Masking requirement continues in California health care settings.
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The CDPH now recommends that vaccinated workers in high-risk settings be tested for COVID-19 immediately following a “close-contact” exposure and again three to five days after the exposure. The final version of the Cal/OSHA COVID-19 ETS will take effect May 7 and end Dec. 31, 2022.
Update Sept. 30, 2022: New face mask guidance from the California Department of Public Health very clearly states that face masks are still required for everyone, regardless of vaccination status, in health care settings, including dental offices.
When performing or involved with aerosol-generating procedures (open suctioning of airways, sputum induction and others), dental health care personnel should continue to wear NIOSH-approved N95, N95-equivalent or higher-level respirators.
The universal face-mask mandate will end Feb. 16 for most vaccinated Californians in public indoor settings, including restaurants and entertainment venues, but masks will continue to be required for all individuals in dental and medical offices and other specified settings.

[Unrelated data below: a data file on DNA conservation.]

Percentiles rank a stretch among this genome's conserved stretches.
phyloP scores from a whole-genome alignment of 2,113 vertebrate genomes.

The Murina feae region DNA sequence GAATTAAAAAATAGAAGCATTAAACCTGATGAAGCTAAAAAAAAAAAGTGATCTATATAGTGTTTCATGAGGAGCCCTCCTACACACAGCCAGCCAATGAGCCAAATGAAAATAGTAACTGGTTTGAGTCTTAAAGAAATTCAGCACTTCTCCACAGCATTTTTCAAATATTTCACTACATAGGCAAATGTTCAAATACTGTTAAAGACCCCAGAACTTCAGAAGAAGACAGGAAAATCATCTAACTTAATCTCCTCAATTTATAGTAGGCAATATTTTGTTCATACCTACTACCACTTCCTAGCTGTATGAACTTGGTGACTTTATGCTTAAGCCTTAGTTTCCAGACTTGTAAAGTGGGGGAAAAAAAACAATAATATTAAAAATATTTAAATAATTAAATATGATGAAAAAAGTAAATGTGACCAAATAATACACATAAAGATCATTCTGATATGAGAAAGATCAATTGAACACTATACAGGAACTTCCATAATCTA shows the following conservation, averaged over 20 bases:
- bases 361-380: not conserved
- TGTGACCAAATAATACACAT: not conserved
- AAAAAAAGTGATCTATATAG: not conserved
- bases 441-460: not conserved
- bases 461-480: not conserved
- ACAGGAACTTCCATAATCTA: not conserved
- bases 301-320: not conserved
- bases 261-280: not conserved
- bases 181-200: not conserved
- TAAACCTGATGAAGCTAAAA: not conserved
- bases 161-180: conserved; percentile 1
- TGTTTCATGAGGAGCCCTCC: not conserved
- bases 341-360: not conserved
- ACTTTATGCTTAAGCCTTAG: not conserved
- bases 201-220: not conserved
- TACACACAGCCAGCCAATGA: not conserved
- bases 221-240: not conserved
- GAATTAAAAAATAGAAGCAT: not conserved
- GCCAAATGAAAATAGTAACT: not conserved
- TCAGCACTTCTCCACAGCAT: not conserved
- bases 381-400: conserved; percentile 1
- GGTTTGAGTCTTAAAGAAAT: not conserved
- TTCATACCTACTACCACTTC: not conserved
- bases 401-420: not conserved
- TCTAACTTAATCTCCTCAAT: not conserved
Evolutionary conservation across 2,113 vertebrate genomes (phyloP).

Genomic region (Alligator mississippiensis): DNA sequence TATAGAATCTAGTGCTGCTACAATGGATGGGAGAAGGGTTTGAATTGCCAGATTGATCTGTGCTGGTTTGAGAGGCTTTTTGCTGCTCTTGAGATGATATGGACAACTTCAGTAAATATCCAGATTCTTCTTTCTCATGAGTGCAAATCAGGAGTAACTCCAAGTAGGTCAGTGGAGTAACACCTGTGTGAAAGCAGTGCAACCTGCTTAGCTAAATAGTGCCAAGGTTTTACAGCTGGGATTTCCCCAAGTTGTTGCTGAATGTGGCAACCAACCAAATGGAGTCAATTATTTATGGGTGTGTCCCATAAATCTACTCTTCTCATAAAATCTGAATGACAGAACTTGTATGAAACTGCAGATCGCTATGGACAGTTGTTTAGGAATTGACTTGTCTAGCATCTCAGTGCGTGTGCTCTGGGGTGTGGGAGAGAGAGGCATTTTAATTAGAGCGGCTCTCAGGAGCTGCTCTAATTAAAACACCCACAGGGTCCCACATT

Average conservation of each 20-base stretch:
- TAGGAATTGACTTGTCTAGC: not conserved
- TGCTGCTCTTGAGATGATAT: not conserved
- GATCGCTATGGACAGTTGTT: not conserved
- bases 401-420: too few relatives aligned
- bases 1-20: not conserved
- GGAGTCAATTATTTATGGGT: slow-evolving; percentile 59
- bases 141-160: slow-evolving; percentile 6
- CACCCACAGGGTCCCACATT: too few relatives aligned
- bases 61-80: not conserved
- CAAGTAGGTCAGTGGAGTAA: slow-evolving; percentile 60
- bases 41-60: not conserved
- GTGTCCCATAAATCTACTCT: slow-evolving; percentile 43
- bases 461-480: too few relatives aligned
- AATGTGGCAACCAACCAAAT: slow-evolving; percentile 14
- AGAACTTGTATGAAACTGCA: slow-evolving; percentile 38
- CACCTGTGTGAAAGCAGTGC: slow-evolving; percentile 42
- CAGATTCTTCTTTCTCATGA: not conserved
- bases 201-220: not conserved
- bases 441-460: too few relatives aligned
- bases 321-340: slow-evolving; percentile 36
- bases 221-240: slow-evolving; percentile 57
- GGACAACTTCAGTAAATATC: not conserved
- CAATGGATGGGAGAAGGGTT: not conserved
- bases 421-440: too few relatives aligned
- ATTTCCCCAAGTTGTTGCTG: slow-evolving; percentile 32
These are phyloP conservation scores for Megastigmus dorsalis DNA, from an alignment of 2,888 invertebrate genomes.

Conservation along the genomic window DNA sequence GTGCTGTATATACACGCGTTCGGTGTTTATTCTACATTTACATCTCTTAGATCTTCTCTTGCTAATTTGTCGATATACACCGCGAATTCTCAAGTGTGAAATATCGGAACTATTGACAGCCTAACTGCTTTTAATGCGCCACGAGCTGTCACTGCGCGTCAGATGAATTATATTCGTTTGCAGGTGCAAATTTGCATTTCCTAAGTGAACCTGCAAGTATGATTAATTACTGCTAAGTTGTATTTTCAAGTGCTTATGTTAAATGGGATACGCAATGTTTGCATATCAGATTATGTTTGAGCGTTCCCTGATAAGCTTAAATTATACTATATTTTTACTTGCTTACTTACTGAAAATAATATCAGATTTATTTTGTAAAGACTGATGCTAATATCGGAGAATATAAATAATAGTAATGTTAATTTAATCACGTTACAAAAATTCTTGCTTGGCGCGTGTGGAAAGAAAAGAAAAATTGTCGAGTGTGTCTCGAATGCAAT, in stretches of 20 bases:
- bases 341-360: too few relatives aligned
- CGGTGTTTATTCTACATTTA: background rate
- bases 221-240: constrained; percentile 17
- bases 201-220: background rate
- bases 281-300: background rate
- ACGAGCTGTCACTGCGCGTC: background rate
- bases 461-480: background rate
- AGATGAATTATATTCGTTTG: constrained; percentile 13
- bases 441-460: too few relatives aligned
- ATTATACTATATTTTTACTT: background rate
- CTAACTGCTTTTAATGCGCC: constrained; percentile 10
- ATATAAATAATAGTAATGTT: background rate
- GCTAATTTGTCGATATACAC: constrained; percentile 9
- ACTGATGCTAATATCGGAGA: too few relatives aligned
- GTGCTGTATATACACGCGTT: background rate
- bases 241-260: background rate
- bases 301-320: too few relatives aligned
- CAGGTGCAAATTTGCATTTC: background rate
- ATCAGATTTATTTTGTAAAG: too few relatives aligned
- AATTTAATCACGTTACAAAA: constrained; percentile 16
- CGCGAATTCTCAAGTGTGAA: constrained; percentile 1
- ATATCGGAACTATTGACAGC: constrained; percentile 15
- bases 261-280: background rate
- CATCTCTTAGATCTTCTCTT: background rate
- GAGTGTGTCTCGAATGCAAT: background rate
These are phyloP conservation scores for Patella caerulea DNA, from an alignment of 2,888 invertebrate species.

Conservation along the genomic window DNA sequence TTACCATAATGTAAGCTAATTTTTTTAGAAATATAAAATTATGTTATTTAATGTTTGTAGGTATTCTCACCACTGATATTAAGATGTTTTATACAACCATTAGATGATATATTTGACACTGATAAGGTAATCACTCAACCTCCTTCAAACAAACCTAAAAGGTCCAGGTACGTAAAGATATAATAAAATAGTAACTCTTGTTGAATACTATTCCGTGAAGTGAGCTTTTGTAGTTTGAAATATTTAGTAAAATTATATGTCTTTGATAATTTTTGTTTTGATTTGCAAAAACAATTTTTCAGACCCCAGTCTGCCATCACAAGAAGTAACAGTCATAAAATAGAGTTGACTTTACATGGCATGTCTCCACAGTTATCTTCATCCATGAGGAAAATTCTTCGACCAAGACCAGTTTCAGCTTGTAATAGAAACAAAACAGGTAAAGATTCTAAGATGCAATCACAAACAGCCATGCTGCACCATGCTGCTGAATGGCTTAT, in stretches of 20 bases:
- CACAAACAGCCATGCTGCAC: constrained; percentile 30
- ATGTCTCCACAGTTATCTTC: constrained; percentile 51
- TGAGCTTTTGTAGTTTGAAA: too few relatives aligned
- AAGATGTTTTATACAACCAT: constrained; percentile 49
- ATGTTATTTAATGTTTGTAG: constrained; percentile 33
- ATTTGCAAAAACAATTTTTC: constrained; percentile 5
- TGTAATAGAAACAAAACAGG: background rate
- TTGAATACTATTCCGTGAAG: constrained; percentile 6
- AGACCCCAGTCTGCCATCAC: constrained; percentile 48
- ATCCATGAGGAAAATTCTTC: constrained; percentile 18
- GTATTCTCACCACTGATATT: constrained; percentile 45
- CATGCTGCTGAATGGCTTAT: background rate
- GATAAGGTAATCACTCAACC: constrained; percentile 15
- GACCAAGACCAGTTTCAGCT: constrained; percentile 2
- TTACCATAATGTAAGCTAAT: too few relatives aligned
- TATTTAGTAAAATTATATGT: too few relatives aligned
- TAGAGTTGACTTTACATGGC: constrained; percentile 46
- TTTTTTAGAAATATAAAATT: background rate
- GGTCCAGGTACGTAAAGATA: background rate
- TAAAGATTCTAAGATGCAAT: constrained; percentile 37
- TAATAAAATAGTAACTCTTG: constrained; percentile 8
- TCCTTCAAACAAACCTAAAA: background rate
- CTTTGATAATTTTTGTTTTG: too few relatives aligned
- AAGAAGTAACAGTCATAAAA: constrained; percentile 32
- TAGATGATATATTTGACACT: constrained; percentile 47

The February 2022 issue of the Journal of the California Dental Association features articles on how dentistry has responded and adapted to the “new normal” of living and practicing with COVID-19, with the expectation that SARS-CoV-2 will eventually become endemic.
Every residential address in the U.S. can now order a third set of free at-home COVID-19 tests through the federal government.The free tests present an opportunity for California dentists who are complying with the state’s vaccinate-or-test mandate that has been in force since Aug. 23, 2021.
The Cal/OSHA Emergency Temporary Standards are effective today, Jan. 14, with changes including return-to-work criteria based on employee vaccination status and test results. Isolation and quarantine periods range from 0-10 days for health care personnel based on vaccination status and negative test results.
The guidance being issued by multiple federal, state and local agencies remains confusing and complicated, and that confusion is expected to continue over the next several weeks until the omicron surge wanes. Here's information that can help dentists right now.
California issued an order requiring approximately 2.5 million of the state’s health care workers to get the COVID-19 booster to be fully vaccinated against the coronavirus. The state order does not include dental offices, but Santa Clara County and San Francisco have since issued booster orders for dental personnel.